The freshman scoop on dining halls

Emily Moore/THE REVIEW
In the battle for favorite dining hall, Caesar Rodney came out on top in the eyes of the freshman class.


Walking into Caesar Rodney Dining Hall, I looked around at the lustrous, ultramodern metallic design and began to to wonder whether I was in a dining hall or an astrophysics space ship project. In just its second year of operation, Caesar Rodney Dining Hall is showing no signs of a sophomore slump as the hall constantly is teeming with students. I jumped from food planet to food planet, experiencing Mongolian cuisine, Italian dining and even making a brief refueling stop in vegan territory.

But, among all of these attractions, I had to keep my one mission in mind: to discover how freshmen feel about their dining experiences so far.

Amidst my intergalactic Caesar Rodney travels, freshman John Winters shared his thoughts on the experience. Coming from a prep school, Winters says he’s “a little weird” due to how similar his school dining background is to what he’s seen in college.

“[In high school] they went all out with private dining and stuff like that,” Winters says. “So it’s not too different, but this is great.”

Winters is satisfied with university dining, resolute in Caesar Rodney being his favored place to eat.

My quest then took me to the neighboring Russell Dining Hall, perhaps best described by the word “funky.” As a slap bass infused rendition of Fall Out Boy’s “Sugar, We’re Goin Down” filled the room, I walked into an atmosphere designed to make anyone feel at home. Enjoying dinner in the carpeted comfort of Russell, freshman Jenna Connelly felt that the relaxing eating environments at the university have helped ease the transition into college.

“It helps me meet new people,” Connelly says. “Especially the first week because you can go and sit next to someone.”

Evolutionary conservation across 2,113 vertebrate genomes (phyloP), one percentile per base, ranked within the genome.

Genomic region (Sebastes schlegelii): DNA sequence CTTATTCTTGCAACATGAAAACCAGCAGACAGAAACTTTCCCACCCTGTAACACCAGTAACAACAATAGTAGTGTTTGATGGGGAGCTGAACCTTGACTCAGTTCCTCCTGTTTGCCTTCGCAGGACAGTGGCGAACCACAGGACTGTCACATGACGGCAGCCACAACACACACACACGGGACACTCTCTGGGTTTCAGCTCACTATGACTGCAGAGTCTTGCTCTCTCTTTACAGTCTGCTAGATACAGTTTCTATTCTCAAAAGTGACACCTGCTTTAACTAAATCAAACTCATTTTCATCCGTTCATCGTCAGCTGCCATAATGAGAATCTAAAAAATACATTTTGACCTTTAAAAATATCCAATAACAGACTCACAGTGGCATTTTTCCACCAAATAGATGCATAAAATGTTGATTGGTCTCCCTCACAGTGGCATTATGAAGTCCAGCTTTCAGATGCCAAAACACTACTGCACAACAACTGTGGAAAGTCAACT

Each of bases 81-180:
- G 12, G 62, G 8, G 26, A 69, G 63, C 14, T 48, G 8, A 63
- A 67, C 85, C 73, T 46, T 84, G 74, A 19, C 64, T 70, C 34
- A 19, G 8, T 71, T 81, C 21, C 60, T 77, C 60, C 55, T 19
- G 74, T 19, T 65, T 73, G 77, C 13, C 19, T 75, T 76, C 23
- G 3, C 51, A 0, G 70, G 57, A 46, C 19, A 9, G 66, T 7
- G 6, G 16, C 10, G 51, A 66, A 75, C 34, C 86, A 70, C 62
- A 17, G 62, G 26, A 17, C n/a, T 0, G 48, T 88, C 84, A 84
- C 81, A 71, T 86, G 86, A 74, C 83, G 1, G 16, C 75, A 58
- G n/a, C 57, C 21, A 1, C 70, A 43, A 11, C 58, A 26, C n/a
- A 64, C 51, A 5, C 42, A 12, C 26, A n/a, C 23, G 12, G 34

While she admitted to the benefits of Russell dining, Connelly’s preferred setting still is Caesar Rodney.

Next on my journey’s itinerary was the daunting trek to our campus’s northernmost reaches: Laird Campus. Doubting my physical ability to walk there, I nonetheless set off and encountered some fellow freshman wanderers along the way.

Enjoying a peaceful afternoon study session, freshman Isabelle Cohen commented that she appreciates the nutritional aspect of the dining halls.

“You’re eating, so it helps take care of a physiological need,” Cohen says.

Her friend, fellow freshman Becca Ralston, chimed in that the she often finds herself frustrated with the locations of utensils, particularly spoons. Ralston also happens to be a vegetarian, citing an instance in which misleading meal labels led her to accidentally get a spaghetti meal containing meat.

“It was just the bare noodles that were vegetarian,” Ralston says, going on to say that the dining halls are overall very accommodating, and that knowing there are vegan options around offers more security. When asked about their favorite dining hall, the two didn’t hesitate to say Caesar Rodney.

I continued my travels, and, after a hike that would help anyone fend off the freshman fifteen, I arrived at Pencader Dining Hall. With its second story vista, wood finish ceilings, spacious layout and unparalleled salad bar, Pencader offers a hip twist on college dining.

Enjoying a meal with friends, freshman Naomi Williams-Cole suggested that freshmen invest in the unlimited meal plan.

“It’s better to be full than starving,” Williams says, also saying how welcoming and kind the Pencader staff are. When Williams was asked about her favorite dining hall, the whole table turned and responded with a unanimous “Caesar Rodney.”

And thus, my culinary adventure concluded. While most freshman appear to see value in all three dining halls, the consensus is clear: Hail Caesar (Rodney).

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